How to Inflate the Tires on Your 2015 Honda Accord

Properly Inflate the Tires on Your 2015 Honda Accord enhance fuel economy, ride quality, and safety. Underinflated tires are harder to steer and wear out faster while overinflated ones reduce responsiveness and impede traction.
Suggested tire pressure levels are noted on your vehicle’s door sticker or owner’s
manual, so when checking tire pressure it is easy: take off valve stem caps and use
a tire pressure gauge to monitor inflation levels.

How to Inflate the Tires on Your 2015 Honda Accord
How to Inflate the Tires on Your 2015 Honda Accord

How to Check Tire Pressure – Inflate the Tires

Contrary to claims that advocate the use of nitrogen for tire inflation, air should
always be the go-to option when checking pressure in your Honda Accord Inflate the Tires.
When checking pressure with a pressure gauge, remove valve caps and press its
head firmly onto each valve stem until you hear no hissing sound of air escaping
through them.
Always double-check the recommended tire pressure in your owner’s manual,
vehicle placard or driver door jamb. Also remember that seasonal temperatures can
affect tire pressure fluctuations; one tire could potentially lose 1 psi per 10 degree
Fahrenheit change in temperature. If driving and the TPMS warning light illuminates,
check to ensure tire pressure is correct before continuing; otherwise it may need reinitializing.

Tire Pressure Recommendations

Checking your Honda Accord tire pressure regularly is crucial, as improper inflation
could have serious negative repercussions for fuel economy, handling, and tire wear.
Checking pressure in your Inflate the Tires on Your 2015 Honda Accord is a straightforward process: simply remove the valve stem cap, insert the nozzle of a tire pressure gauge into the valve stem cap
opening, press down on your gauge nozzle to obtain a reading similar to what would
appear on tire sidewalls or in driver door stickers and owner manuals; check
pressure after waiting 3 hours without driving (preferably for at least 3 hours before
checking pressure!). For optimal results it is best done during an idle state when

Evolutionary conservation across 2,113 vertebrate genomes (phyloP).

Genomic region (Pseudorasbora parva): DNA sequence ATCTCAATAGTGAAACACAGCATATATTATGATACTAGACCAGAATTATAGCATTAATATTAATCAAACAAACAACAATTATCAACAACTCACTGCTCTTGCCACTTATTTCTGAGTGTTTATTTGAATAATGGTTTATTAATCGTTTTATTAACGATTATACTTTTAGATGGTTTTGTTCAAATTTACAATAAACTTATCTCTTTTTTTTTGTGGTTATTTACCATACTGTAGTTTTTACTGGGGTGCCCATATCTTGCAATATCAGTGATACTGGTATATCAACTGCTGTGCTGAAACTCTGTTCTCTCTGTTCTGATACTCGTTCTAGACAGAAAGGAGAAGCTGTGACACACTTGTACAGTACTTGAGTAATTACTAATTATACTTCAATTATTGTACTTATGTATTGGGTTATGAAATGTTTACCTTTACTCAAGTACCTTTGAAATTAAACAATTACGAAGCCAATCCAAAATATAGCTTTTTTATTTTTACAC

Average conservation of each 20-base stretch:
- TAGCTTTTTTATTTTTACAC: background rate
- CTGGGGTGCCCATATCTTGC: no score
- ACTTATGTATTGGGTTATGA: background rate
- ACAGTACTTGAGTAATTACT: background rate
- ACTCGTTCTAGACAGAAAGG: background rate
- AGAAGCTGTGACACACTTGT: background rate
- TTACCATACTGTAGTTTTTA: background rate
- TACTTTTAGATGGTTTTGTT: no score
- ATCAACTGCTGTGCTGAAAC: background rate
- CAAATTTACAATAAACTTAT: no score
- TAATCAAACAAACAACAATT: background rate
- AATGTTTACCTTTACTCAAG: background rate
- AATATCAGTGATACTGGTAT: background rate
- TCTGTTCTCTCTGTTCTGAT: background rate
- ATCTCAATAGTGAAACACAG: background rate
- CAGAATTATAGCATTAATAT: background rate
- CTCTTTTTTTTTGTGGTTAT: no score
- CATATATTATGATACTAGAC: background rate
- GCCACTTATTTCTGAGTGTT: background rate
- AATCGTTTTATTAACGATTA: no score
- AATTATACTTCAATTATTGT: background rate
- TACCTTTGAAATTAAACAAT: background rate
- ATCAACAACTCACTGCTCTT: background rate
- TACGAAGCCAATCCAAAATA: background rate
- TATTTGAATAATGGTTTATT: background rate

checking pressure readings are closer to what should appear there than when
driving is in operation;
If your Tire Pressure Monitoring System (TPMS) light is illuminated, that indicates
one or more tires need re-inflation to their recommended PSI values and turn off.
Furthermore, getting professional tire pressure checks could also help.

Tire Pressure Light

TPMS lights, or low tire pressure warning lights, provide drivers with an effective
means of monitoring tire pressures. When one or more Inflate the Tires drop below their
recommended pressure levels, they will illuminate with your car’s other warning
indicators – making it easy for you to monitor tire inflation levels in real-time. It is
advisable that drivers pull over and use a tire pressure gauge before continuing their
drive; driving Inflate the Tires can lead to excessive wear, decreased fuel
economy and flat spots on your wheels.
As soon as your TPMS light illuminates, take appropriate safety precautions by
closing all doors and windows and inflating each tire according to its PSI (pounds per
square inch). Your manual or sticker in the driver side door jamb may suggest what
PSI to set each tire at; don’t forget the spare too! Ideally, once all tires are inflated
properly, the light should go away; otherwise there may be an issue with its sensor
that needs checking by an authorized dealer.

Tire Pressure Sensor Replacement

Your 2015 Accord comes equipped with tire pressure monitoring sensors that
continuously monitor each tire’s air pressure. If it falls too low, a TPMS light may
illuminate, possibly due to incorrectly inflated tires or an aged sensor.
As soon as your tire pressure monitoring system indicator lights up, all four tires
should be carefully examined and properly inflated. Underinflated tires will affect
how your vehicle drives as well as cause premature wear to its tires.
Vehicle manufacturers determine recommended tire pressure based on the quality
and size of tires used on their model, in order to optimize performance, fuel
economy and handling. Manufacturers provide these recommended tire pressure
recommendations on a sticker in the driver’s door jamb or tire placard; or in their
owner’s manual; often listed in pounds per square inch, bar pressure or kilopascals
(kilopascals). Front and rear tire pressures will typically be listed separately.

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